Pressure on electricity supplies will grow unless a way is found to control telecommunications' energy appetite.
The internet, we're often told, will help to spread democracy to the far corners of the world, effect a cure for cancer and stop climate change in its tracks.
While the first two might one day be true, research suggests the last is unlikely, at least on present trends. In fact, the way internet use is going, it will end up contributing to global warming.
That prediction is based on the work of Melbourne University professor Rod Tucker, who calculates that in Australia, telecommunications services - of which the internet is an increasingly big part - account for about 0.5 per cent of electricity use. The New Zealand figure would be similar, says Tucker, who concedes it's not a large number.
Not yet, maybe. But because internet electricity consumption is proportional to the amount of data whizzing around, the figure won't stay small for long. With internet traffic expanding at a rate of about 40 per cent a year, within a decade the net could be burning about 15 per cent of the world's energy.
Unless savings are made elsewhere, the internet is therefore set to add to the pressure on electricity supplies.
Not only that, says Tucker, a telecommunications engineer before joining the university. Electricity, he says, is also an increasing cost on internet service providers (ISPs) that will inevitably be passed on to users.
It's that which could spur ISPs, telcos and equipment suppliers to do something about it. More than a dozen of them, including AT&T, Bell Labs, Huawei, several European telcos and research institutes at MIT, Stanford and Melbourne universities, have formed GreenTouch, which is aimed at making telecoms networks more efficient.
"It needs people from across the whole industry to be involved," says Tucker, a founder of the global consortium. Australian and New Zealand service providers haven't signed up to the initiative but Tucker says he is working on them.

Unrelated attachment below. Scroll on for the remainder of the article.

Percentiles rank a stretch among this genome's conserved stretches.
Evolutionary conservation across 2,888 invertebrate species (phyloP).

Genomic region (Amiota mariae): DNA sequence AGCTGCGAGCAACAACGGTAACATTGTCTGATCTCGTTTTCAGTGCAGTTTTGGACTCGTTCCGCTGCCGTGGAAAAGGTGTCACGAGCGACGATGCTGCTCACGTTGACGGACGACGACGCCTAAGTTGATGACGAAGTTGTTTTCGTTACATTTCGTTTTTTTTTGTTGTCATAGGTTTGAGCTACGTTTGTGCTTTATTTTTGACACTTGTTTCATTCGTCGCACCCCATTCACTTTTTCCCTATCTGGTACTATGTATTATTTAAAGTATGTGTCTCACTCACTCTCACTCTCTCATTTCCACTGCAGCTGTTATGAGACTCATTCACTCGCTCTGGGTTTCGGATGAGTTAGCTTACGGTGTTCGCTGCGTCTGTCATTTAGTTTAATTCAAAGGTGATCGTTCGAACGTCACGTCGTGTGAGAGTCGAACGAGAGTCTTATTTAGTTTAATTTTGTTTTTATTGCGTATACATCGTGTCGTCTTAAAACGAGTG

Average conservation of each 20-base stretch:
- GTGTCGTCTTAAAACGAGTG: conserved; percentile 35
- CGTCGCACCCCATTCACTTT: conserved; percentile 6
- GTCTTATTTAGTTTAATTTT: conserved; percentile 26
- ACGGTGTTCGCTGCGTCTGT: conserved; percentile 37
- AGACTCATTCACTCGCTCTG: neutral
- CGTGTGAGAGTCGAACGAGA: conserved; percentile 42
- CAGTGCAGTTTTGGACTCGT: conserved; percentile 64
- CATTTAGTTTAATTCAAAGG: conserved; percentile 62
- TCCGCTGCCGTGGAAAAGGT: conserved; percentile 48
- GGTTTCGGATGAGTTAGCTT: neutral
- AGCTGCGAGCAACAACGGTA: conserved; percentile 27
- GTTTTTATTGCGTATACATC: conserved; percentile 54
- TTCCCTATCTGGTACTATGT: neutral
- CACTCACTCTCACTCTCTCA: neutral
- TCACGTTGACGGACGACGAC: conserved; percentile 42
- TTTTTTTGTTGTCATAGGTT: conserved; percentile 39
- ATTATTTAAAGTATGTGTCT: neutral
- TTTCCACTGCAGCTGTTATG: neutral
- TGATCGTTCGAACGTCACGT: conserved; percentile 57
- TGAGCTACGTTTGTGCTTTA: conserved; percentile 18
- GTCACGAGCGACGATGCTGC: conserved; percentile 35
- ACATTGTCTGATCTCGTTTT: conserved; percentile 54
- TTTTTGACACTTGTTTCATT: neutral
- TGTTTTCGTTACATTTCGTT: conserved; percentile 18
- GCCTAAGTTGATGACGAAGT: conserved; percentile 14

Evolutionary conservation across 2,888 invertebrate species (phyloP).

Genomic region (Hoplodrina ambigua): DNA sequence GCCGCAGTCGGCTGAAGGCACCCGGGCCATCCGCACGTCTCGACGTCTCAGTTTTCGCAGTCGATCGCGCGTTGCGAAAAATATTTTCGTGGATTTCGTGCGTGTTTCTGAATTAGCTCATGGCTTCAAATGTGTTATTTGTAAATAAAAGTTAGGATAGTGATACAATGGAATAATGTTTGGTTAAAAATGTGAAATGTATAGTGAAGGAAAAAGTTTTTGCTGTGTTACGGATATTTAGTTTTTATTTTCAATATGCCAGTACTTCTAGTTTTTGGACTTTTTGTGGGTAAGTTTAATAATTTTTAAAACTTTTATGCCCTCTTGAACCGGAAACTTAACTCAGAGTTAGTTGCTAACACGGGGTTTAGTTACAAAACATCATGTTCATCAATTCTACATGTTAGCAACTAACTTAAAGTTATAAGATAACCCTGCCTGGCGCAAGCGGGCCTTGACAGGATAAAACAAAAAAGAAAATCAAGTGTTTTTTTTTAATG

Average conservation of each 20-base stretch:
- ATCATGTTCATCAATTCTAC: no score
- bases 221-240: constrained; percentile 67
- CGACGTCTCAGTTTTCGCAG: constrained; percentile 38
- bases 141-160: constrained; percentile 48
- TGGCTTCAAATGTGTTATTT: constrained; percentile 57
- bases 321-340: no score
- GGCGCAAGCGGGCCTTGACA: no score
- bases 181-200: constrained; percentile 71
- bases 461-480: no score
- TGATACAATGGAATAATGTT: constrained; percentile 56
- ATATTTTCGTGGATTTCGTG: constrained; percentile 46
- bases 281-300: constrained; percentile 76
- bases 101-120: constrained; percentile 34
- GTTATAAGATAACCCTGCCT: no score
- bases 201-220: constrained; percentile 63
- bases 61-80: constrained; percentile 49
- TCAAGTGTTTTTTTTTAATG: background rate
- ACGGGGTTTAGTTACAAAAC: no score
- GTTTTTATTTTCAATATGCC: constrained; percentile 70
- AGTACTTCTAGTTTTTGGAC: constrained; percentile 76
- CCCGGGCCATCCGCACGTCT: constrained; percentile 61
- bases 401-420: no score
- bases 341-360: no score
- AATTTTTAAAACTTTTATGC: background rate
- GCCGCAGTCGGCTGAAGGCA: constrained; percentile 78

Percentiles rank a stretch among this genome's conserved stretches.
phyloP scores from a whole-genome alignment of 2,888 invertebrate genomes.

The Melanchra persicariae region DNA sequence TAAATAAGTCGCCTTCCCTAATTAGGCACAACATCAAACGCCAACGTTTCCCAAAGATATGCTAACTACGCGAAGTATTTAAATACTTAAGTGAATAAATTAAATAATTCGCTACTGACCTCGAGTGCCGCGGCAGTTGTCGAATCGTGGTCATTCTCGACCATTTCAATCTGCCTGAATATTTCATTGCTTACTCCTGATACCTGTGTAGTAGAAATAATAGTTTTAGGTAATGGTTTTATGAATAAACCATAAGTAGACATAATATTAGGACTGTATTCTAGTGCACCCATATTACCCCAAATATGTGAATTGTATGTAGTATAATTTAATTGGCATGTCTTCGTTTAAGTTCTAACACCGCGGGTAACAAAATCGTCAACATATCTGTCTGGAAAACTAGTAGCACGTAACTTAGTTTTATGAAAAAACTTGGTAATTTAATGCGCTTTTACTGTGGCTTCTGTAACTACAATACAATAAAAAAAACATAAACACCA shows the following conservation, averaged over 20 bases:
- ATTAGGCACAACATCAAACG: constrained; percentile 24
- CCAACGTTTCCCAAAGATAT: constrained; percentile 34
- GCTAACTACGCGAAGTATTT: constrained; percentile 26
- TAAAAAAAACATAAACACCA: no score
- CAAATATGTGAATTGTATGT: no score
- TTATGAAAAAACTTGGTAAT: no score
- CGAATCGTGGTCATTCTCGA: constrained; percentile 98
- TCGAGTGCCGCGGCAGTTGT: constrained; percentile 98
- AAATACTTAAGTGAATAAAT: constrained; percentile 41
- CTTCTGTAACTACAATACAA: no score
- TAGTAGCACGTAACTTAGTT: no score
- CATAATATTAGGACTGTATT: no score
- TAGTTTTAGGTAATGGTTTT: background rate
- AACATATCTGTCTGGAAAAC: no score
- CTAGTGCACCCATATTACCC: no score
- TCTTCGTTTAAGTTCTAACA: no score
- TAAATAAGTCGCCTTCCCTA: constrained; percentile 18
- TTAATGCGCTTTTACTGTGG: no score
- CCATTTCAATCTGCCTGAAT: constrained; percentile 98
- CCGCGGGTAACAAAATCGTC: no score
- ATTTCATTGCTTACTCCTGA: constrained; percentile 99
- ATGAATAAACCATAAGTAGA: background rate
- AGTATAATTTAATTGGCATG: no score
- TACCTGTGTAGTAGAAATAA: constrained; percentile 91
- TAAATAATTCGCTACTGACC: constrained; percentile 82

If you're wondering where all the electricity is going, think about your own consumption. New Zealand has about a million broadband internet connections, all of which require some sort of device in homes and offices to attach users' computers to the service provider's network.
Typically these devices, generically called modems, use about 10W of power, about the same as an energy-efficient light bulb. And typically, also, they're on day and night.
A million of these gadgets will chew through 10MW of electricity, about the capacity of a small commercial hydro-power scheme. Turn them off for the 90 per cent of the time they're not in use and considerable savings can be made.
At the service provider end of the network, the waste is even greater. Historically, Tucker says, telcos and ISPs have expanded their exchanges and data centres to meet growing demand without a thought for limiting energy use.
"You'd just bring a truck in with more equipment, plug it in and away you go. It turns out a lot of equipment is not being used very efficiently or effectively."
It's not as simple to turn equipment off in exchanges and data centres as it is in homes and offices, Tucker says, since it has to cope with traffic going in countless directions non-stop. Imagine sitting in a control room flicking switches as different parts of the network go from busy to quiet and back again in the blink of an eye.
Humans simply aren't up to the task. But equipment-makers are devising ways in which network gear can dynamically turn on and off depending on load.
"There are ways of making the equipment more intelligent so that in slow periods certain pieces of equipment are switched off and the data is channelled elsewhere."
Savings of 50 per cent to 75 per cent are thought to be achievable that way. The good news is the same capability will eventually be standard on home equipment, sparing us the hassle of turning modems off and on.
There's more good news, too. Like computers, the electronic innards of network equipment follow Moore's law, which roughly means they double in efficiency every couple of years.
And before the internet is demonised as a cause rather than a cure of global warming, the part it can play in curbing greenhouse gas emissions should be acknowledged. Using the internet, telecommuters and videoconferencers, for example, drive and fly less.
GreenTouch, meanwhile, has set an ambitious target to hasten the development of power-saving network equipment. It is aiming for a 1000-fold efficiency improvement by 2020, Tucker says.
"Consumption might go from half a per cent to 1 or 2 per cent but, I think what our research is showing is that, if we do things intelligently, the growth of energy use in the network can be held in control."
Anthony Doesburg is an Auckland technology journalist